In collaborating with many of my coworkers, we tried to think of ways to make reading interesting and “fun”. What I learned quickly is that reading is probably never going to be considered “fun” by the majority of eighth grade students. What I can do is pick material that is going to spark the interests of the students and find a culminating activity that is going to garner creativity through making and producting, helping students to and make the connections with others that they desperately desire.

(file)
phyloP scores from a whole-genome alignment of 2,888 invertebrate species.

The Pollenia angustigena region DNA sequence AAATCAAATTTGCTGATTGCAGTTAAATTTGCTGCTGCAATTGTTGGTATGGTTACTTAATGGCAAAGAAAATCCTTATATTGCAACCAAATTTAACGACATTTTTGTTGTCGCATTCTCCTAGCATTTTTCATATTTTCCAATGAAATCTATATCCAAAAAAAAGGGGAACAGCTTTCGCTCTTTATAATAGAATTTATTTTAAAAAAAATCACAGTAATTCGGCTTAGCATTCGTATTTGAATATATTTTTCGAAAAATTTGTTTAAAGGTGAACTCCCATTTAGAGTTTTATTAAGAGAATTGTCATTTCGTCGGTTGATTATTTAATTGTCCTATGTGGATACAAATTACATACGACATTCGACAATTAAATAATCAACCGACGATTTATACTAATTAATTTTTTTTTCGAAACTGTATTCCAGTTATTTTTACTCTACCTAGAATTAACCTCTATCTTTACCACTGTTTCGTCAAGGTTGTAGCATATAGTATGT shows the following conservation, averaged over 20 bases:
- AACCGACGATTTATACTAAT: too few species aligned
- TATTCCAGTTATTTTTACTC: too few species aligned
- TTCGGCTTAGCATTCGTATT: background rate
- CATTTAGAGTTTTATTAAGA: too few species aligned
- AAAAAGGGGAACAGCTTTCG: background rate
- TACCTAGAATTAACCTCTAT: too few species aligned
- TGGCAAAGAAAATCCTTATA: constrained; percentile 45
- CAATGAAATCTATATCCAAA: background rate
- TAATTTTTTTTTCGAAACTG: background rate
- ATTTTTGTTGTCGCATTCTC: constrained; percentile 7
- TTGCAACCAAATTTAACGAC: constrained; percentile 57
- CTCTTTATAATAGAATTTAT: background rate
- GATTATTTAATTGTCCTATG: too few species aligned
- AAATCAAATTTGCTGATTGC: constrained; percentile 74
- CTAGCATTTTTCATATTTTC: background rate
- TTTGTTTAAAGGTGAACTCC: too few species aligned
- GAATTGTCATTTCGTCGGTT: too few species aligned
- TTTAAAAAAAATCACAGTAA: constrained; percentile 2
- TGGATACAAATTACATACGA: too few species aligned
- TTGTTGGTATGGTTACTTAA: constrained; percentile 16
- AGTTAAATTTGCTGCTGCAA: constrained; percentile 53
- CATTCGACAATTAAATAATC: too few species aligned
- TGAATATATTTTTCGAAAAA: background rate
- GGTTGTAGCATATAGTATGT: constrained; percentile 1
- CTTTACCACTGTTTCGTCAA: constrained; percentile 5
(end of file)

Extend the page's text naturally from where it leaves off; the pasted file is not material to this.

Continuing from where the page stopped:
Bottom line, eighth grade students, especially the males, are intrigued by the overall themes of evil, death, destruction, and fighting. They see it every day on TV and in the movies. They are riveted with a story of evil and death, no matter how sad it is. In fact, when they are emotionally bothered by the story, they become even more involved. So as the social studies teachers that I talked to were approaching WWII in their curriculums, I immediately thought of the tragic series of diary entries written by Anne Frank. Because the students already had background knowledge necessary to understand the story of a family in hiding because of the war and the Holocaust, I knew that it would be a good time to read such a powerful novel. It would be easy for the students to make connections to what they were learning in other classes, and I knew that the topic of war and evil would entice the students to really get into the story.